openid connect – Should we include the “at_hash” (access token hash) claim in the id token of the authorization response when the response type is “code id_token”?

Should we include the “at_hash” (access token hash) claim in the id token when the response type is “code id_token”? According to this article by Takahiko Kawasaki, when the response type is “code id_token” an access token should not be returned from the authorization server. As I understand it, if a token is not returned, an “at_hash” should not be present in the id_token. Is my understanding correct?

Also in this OpenID specification description I cannot get a full understanding on whether we should or should not include the “at_hash” in the id_token of the authorization response when the response type is “code id_token”.

calculus – Is this claim true about the probability that \$;cos x;\$ is positive for a randomly chosen value of \$x\$?

Is is correct that the probability that the function $$;cos x;$$
for a randomly chosen value of $$xin(0,infty)$$ is positive (or negative) is equal to $$frac 12$$?

If the above claim is correct, can we say something similar about the probability that the function $$;cos (ax)+2cos (b x);$$ with $$frac ab notinmathbb{Q}$$ is positive (or negative) for a randomly chosen value of $$xin(0,infty)$$?

Why color-wheel websites (Adobe…) claim these colors are complementary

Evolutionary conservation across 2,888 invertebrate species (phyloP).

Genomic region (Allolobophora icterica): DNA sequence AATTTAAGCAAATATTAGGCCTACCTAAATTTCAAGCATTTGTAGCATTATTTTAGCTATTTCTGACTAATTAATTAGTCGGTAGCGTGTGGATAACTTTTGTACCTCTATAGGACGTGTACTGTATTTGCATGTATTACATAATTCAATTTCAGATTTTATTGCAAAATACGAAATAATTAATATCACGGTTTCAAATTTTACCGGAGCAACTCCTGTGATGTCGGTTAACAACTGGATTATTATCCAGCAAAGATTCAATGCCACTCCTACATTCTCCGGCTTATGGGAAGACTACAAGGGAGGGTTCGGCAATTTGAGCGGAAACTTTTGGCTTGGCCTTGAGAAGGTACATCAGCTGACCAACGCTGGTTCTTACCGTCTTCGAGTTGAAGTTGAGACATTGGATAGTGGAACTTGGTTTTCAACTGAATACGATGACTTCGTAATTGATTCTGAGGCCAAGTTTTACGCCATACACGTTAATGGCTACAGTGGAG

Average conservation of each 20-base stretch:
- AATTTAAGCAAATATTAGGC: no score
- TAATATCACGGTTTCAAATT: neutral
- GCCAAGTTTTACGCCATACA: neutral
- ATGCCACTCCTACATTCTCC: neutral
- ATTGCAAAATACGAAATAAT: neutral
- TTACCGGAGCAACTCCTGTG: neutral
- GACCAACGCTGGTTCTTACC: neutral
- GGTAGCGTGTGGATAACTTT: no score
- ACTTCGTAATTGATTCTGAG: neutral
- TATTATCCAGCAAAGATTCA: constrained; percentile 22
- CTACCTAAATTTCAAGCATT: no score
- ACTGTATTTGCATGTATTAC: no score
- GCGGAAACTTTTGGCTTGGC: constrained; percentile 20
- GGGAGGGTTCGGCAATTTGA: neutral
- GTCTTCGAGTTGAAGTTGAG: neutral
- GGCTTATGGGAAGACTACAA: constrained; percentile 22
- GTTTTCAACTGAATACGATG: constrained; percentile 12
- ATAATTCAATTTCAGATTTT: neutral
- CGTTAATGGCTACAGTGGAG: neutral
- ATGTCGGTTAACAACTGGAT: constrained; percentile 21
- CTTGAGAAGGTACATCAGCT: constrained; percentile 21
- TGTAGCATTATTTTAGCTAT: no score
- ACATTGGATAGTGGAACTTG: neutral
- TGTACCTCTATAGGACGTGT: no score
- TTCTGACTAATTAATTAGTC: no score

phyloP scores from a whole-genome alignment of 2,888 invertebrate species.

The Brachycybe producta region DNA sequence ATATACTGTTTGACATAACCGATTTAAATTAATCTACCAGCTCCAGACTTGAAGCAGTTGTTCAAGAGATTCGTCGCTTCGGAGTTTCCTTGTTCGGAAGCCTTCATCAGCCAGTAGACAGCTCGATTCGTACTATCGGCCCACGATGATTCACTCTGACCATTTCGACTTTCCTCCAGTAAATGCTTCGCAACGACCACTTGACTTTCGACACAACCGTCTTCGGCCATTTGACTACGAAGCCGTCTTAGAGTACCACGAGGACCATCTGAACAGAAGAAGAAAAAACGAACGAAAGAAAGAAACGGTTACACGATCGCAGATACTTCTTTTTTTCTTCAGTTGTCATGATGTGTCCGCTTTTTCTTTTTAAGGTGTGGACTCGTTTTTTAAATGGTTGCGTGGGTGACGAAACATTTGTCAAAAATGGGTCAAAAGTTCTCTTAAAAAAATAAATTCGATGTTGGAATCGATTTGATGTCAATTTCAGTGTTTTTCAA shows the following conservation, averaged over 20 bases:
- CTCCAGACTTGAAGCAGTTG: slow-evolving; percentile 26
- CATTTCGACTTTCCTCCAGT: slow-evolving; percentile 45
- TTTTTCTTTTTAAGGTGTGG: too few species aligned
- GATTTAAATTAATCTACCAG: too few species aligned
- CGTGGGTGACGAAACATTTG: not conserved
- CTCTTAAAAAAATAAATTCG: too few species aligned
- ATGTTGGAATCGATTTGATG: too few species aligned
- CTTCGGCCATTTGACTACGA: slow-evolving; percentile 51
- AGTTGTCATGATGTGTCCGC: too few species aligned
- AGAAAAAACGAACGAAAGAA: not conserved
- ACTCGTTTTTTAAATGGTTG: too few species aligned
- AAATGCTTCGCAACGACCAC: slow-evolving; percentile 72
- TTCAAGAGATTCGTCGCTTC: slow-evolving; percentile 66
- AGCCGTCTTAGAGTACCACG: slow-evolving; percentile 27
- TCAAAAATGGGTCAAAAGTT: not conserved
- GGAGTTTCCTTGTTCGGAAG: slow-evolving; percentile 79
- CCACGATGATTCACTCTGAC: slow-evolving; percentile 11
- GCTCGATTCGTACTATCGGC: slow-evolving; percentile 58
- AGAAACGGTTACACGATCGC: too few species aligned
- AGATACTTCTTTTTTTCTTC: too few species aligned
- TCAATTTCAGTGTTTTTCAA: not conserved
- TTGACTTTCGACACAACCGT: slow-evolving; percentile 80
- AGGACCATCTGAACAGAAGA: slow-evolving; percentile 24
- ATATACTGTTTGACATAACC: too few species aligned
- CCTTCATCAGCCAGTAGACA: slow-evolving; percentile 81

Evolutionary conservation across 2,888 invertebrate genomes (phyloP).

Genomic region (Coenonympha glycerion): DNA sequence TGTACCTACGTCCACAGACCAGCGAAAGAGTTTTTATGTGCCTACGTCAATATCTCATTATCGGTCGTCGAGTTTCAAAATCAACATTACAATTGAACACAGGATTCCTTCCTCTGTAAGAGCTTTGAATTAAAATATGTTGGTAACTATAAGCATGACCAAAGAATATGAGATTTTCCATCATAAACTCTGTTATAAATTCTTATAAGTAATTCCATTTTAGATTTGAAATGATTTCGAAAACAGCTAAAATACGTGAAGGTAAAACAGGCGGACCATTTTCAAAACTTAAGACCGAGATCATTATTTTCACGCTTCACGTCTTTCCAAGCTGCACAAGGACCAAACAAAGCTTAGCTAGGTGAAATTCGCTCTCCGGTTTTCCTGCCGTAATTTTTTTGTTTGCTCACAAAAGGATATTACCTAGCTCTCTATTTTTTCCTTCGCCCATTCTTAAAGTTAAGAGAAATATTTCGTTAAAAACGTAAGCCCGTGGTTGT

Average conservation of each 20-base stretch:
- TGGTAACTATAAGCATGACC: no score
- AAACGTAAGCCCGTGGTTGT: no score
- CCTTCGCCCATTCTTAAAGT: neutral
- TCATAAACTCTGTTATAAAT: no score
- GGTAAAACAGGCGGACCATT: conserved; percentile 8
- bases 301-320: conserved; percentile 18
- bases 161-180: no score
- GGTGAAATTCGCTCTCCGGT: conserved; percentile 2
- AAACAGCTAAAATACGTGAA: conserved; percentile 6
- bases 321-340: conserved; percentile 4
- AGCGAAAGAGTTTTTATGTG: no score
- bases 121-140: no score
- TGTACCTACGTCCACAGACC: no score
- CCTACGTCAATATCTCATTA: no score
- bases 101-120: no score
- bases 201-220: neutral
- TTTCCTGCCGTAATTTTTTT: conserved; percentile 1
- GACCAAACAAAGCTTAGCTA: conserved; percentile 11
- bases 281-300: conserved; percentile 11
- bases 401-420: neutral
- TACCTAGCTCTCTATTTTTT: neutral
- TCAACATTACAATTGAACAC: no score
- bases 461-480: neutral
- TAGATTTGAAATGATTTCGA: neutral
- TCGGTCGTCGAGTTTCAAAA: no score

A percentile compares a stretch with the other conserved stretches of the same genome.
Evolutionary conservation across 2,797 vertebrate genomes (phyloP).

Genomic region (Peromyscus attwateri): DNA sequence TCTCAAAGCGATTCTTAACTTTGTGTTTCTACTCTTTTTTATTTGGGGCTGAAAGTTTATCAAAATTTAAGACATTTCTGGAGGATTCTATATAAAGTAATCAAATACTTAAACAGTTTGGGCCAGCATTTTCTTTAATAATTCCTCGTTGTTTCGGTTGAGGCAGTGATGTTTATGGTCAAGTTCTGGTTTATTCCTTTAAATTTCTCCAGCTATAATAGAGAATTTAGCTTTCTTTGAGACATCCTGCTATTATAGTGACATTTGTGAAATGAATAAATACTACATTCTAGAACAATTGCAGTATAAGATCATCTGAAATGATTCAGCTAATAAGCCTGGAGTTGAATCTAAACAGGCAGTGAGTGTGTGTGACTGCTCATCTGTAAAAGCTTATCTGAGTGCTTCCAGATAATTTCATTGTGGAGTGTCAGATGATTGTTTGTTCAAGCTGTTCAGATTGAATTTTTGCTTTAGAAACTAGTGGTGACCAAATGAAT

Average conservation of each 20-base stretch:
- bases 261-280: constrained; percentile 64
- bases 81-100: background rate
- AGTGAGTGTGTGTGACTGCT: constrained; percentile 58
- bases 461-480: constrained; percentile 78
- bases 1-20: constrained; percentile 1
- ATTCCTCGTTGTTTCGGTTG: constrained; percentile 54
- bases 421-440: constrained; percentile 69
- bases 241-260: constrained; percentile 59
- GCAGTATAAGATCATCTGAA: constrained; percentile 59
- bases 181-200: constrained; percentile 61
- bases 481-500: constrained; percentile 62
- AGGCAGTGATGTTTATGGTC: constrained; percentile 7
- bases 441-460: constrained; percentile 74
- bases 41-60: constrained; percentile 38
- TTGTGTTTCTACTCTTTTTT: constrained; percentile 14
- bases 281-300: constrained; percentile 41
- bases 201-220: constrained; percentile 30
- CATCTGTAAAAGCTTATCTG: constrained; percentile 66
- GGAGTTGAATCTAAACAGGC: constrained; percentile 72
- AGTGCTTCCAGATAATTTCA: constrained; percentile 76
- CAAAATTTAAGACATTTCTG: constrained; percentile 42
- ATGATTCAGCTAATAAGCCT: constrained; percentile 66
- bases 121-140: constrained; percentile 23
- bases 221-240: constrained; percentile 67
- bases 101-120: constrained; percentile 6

I just learn about the different color harmony styles models, and I was playing with Adobe color wheel website using the complementary style, but I’m realizing that the proposed colors are not really on the other side of the Hue circle:

Here, you see that the blueish line has hue 174° and the brown color has hue 19°, and 174°-19°=155°, while I would expect their distance to be 180° since they are complementary. And if I ask to Krita, they are indeed not on opposite parts of the Hue circle:

So what’s wrong with Adobe color wheel? I also tried with https://paletton.com, and the Paletton gives similar results compared to Adobe color. Are all color wheels crazy, or am I missing something? I also tried to check how footage was behaving, and they seem to agree with my definition, for instance this photo uses colors #27AB9E (Hue=174°) and #ff4473 (hue=344°), which are much more aligned, and we have 344-174 = 170° which is way closer to 180°.

security – Why do people claim that governments cannot confiscate Bitcoins?

Let’s say that I have taken the utmost precautions, fit only for a computer nerd like myself — definitely not the average person. I’ve used Bitcoin Core on a dedicated, secure computer and created an encrypted wallet.dat, then put that on a series of self-encrypted USB sticks/hard disks, storing them around my house and in my fireproof safe. The decryption phrases are very strong and I haven’t stored them anywhere on paper or on physical metal thingies that can be seized. (It’s all in my head or in a series of text documents on encrypted disks which only I know how to get to.)

What does that help me if the government comes with their cops and beat me up until I decrypt the devices and wallets? Or even “just” lock me up until I do so, without physically hurting me? I was once held hostage by them for only 24 hours, and it felt like 24 years. It was a living nightmare. I would never be able to endure that perpetually, and who knows what they actually do to my devices while I’m in there? They might decide to destroy them if I never tell them how to get to them, thus making them gone for me as well.